In addition to the above, however, one of the major reasons for the limited blog activity of late is that I have a big development to announce. The eagle-eyed among you will have noticed that recently went offline. Do not fear: I am not giving up on my online portfolio! It is because I am moving my website onto a brand new platform and, while I’m at it, giving the entire thing an update. The look of the site will remain familiar but it will be cleaner and fresher. More significantly, the structure of the galleries and of course the images themselves will be given an overdue facelift.

As part of this migration, I intend to incorporate Dodge And Burn into my new site. I’ve yet to finalise the technical details, so in the meantime Dodge And Burn will continue to run as normal here on WordPress. But watch this space for a more formal announcement. Having all my sites in one location not only makes things easier for me, but it allows me to give back more readily to you, the visitor, in the form of more regular and centralised updates. I shall keep you posted but, needless to say, it is a really exciting time to see the new site coming to fruition.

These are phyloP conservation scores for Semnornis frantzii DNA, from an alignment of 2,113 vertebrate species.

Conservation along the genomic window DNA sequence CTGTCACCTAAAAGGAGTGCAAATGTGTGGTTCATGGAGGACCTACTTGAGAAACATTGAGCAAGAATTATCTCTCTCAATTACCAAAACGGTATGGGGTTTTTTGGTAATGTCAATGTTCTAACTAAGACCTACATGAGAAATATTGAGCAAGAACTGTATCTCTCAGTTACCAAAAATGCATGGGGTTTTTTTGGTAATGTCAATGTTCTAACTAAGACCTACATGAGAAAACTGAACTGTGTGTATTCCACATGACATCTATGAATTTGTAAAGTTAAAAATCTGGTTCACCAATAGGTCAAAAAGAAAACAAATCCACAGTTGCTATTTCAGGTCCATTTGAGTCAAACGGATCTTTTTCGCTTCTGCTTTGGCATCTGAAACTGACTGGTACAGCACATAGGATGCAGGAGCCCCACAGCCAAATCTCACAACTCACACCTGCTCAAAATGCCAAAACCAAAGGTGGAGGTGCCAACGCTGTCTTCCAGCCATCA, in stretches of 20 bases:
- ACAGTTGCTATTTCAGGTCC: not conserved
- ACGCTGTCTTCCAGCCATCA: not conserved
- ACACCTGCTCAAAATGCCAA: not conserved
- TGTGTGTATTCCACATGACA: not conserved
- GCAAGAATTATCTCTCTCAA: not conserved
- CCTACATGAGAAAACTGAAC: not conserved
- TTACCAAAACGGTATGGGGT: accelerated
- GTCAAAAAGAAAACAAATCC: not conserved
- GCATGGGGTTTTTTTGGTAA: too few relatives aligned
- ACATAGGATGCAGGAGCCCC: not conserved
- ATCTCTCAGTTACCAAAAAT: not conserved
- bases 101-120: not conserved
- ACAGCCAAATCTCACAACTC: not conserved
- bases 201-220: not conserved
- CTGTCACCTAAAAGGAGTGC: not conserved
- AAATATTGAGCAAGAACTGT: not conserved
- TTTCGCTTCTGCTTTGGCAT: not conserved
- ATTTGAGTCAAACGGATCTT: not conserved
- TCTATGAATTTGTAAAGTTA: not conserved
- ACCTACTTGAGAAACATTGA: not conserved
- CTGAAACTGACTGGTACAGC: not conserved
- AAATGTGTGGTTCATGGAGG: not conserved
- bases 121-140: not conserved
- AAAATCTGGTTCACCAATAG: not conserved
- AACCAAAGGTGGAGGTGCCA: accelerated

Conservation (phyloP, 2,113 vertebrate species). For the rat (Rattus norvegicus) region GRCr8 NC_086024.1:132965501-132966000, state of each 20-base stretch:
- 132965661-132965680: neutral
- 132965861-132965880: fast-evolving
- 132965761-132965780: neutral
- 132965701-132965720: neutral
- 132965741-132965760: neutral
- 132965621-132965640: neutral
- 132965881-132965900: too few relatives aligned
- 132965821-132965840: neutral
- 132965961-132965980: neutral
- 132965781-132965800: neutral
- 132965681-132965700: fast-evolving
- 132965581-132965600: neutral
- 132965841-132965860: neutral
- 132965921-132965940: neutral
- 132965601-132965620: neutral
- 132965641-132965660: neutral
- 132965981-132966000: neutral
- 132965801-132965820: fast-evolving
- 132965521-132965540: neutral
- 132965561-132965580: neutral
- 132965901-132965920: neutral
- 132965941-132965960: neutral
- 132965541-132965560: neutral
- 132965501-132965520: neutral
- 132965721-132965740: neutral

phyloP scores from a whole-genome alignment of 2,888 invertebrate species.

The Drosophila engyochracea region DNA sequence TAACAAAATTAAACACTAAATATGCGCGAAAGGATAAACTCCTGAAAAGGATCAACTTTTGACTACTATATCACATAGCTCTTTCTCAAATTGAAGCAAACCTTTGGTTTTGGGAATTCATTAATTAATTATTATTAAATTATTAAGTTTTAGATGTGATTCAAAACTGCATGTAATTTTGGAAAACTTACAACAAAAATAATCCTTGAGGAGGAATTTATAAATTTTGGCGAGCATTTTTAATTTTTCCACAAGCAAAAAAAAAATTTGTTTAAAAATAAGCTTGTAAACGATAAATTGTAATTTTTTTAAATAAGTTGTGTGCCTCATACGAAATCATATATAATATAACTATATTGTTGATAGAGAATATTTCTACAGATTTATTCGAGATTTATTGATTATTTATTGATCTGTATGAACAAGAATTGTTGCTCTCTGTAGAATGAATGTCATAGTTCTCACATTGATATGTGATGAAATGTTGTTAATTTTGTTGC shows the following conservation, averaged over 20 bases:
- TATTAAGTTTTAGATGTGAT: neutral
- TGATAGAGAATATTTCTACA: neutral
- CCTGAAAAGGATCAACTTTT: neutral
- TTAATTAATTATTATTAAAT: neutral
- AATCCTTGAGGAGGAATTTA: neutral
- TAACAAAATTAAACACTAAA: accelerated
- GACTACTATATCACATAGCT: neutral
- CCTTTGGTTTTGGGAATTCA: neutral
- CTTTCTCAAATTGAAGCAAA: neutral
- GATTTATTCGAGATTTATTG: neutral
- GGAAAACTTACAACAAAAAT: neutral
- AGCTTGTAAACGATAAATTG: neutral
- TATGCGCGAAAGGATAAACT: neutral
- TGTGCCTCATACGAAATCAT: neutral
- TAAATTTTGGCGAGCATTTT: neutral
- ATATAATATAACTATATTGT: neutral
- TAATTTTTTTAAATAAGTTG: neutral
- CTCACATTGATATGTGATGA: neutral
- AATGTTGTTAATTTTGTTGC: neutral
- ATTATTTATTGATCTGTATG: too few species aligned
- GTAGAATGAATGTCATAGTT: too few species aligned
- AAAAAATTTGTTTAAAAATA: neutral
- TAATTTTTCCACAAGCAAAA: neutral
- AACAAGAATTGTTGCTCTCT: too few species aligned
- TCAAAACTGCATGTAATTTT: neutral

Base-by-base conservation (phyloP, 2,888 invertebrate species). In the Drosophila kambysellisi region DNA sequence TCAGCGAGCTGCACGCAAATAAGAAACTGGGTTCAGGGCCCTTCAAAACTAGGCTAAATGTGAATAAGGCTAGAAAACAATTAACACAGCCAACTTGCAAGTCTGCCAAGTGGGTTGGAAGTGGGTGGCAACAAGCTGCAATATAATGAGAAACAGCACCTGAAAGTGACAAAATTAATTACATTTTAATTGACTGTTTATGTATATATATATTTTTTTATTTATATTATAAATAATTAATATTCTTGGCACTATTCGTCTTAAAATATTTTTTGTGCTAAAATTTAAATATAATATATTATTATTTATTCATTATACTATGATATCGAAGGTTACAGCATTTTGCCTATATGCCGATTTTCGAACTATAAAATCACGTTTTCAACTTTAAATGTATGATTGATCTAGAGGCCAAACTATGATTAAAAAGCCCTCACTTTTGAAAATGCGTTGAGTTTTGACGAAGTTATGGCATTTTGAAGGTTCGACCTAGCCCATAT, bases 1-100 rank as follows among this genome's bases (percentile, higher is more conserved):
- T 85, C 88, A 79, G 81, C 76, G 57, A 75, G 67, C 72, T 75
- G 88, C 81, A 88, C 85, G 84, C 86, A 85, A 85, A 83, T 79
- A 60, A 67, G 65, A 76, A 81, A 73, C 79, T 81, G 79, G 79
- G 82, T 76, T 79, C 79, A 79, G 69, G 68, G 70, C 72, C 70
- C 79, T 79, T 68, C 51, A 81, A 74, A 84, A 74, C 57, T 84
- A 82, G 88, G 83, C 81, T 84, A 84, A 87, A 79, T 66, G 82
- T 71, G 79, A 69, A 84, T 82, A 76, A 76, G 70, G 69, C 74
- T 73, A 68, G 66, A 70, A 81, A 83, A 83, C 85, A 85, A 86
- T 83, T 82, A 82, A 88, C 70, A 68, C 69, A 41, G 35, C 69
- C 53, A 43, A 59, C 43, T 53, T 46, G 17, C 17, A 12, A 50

Before I sign off, let me alert you to some upcoming exhibitions in London that you must find the time to visit:

Taylor Wessing Photographic Portrait Prize 2014, on until 22 February 2015

Wildlife Photographer of the Year 2014, on until 30 August 2015

Take a View Landscape Photographer of the Year 2014, running from 1 December 2014 – 31 January 2015

These are three of my all-time favourite photography exhibitions in the City and I believe they all offer late night openings on one day of the week in order to accommodate for those of us who are stuck in the office. Make the most of it and get yourself down to the National Portrait Gallery, the Natural History Museum, and London Waterloo station.